China’s Central Bank Commits To The Digital Yuan

By Boris Dzhingarov

The PBoC (People’s Bank of China) declared in an official notice on April 4 that it will “undoubtedly further its research and development of the national digital currency with enhanced top-down design.” The mentioned notice summarizes the National Currency Gold Silver and Security Work Video and Telephone Conference, which took place on Friday, at the request of the bank’s vice governor, Yifei Fan. A goal of this annual meeting was to lay down the top priorities for the future.

This is not the first time the digital yuan is mentioned or the DCEP (Digital Currency Electronic Payment). However, the difference is that this time it is obvious that the bank is much more invested in this project.

During the 2018 meeting, a representative of the bank said that the bank is pursuing the digital yuan at a steady pace. Last year there was a mention of accelerating the process after taking a look at cryptocurrency trends.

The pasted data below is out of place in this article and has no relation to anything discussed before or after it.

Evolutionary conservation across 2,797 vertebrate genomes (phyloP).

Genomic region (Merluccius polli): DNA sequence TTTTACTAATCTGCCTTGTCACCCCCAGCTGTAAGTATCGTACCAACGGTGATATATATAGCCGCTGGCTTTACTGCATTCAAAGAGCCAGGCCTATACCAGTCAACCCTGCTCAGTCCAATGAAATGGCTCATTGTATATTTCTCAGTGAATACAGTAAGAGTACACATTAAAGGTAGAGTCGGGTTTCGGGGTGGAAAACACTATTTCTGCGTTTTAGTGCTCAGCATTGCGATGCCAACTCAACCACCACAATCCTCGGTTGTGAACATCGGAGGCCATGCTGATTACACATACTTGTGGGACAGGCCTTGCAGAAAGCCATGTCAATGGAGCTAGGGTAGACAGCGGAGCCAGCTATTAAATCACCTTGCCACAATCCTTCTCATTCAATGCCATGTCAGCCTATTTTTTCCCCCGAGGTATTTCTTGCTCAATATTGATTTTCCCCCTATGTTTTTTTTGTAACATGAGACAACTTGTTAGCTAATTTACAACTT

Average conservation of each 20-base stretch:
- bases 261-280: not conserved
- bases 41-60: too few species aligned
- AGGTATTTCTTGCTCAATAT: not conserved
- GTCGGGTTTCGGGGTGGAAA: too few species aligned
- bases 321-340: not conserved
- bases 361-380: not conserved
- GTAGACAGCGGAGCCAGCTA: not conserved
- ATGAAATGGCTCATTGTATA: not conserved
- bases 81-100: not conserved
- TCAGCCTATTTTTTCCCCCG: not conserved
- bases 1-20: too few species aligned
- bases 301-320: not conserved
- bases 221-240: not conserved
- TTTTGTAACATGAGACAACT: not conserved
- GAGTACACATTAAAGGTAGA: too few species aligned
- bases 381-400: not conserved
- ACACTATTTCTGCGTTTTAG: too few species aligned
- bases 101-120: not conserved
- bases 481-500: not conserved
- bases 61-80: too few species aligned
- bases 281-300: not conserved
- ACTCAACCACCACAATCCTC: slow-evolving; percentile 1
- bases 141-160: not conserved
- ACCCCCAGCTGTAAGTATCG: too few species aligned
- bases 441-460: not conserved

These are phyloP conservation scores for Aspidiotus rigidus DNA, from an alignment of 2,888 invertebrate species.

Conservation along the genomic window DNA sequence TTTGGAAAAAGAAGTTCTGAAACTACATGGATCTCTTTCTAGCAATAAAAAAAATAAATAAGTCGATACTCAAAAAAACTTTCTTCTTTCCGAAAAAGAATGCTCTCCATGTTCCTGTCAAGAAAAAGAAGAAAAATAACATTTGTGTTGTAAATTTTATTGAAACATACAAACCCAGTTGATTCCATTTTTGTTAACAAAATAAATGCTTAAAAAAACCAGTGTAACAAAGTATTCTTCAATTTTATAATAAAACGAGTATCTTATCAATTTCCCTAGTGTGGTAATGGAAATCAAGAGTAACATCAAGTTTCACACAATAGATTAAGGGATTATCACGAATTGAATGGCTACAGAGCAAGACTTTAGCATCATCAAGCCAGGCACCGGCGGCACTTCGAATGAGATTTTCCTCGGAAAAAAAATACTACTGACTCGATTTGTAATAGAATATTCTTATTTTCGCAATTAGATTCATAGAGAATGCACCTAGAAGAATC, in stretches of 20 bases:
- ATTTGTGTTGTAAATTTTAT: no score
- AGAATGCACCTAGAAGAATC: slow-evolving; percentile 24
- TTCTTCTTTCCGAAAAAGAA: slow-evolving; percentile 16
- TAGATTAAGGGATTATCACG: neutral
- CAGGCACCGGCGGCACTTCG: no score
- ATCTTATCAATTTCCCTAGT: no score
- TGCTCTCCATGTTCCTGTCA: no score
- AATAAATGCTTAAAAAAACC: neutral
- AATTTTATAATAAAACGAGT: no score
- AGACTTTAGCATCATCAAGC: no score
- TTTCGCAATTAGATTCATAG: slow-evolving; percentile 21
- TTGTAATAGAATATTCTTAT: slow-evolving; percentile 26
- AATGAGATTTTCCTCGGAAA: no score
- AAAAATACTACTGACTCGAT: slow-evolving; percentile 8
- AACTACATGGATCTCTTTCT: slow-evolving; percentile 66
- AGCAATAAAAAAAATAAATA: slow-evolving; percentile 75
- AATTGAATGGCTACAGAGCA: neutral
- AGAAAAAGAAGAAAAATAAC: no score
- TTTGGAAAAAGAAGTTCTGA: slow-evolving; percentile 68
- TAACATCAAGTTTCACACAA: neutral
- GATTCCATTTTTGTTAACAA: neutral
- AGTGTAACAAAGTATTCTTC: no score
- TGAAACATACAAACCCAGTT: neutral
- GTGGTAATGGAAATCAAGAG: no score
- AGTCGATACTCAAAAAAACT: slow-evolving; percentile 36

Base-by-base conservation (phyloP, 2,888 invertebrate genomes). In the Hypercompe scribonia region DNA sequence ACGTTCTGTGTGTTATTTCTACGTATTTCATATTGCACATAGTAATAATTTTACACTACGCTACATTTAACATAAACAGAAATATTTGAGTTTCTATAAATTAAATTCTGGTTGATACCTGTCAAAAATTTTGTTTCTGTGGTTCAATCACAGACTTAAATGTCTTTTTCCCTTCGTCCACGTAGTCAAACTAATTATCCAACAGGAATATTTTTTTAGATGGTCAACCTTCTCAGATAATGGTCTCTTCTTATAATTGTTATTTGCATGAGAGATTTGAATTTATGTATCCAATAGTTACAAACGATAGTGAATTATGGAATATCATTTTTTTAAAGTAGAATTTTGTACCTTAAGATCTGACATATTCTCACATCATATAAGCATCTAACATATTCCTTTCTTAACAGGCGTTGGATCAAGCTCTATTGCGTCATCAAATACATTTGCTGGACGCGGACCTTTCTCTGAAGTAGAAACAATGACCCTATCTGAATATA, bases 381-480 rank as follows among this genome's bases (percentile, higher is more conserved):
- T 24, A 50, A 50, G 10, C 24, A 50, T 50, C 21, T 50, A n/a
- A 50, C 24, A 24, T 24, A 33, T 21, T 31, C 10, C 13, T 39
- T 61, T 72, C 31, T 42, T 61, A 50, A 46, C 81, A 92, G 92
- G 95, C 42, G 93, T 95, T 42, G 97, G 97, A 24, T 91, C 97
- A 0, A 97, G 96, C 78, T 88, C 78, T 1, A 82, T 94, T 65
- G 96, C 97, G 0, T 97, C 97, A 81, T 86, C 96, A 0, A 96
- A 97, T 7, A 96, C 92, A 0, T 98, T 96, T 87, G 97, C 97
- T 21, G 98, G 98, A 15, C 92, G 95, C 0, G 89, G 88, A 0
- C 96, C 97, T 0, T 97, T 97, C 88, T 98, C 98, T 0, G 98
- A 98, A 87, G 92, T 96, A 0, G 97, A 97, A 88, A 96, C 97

The initiative is old and has been in the works for years now. Even so, it seems because of the coronavirus-related problems connected with physical banknotes, the process will be accelerated. It was on February 15 that the bank declared it will store cash for up to 14 days before taking it in and that banknotes will be disinfected. Then, we also saw an extra 600 billion yuan put into circulation.

The BIS (Bank for International Settlements) said that the current pandemic will encourage the adoption of digital payment solution and will inspire industry leaders to talk more about the digital currencies. Conversations between banks have been going on for a while now.

The PBoC tries to push the DCEP and to reform the system that they use to withdraw and issue cash, together with other issues that aim to better manage the circulation of cash. Some other priorities that were highlighted included strengthening the fight against counterfeit money and testing different programs with the purpose of managing larger quantities of cash. The notice also mentioned that officials representing major commercial banks (state-owned) also participated in the meeting.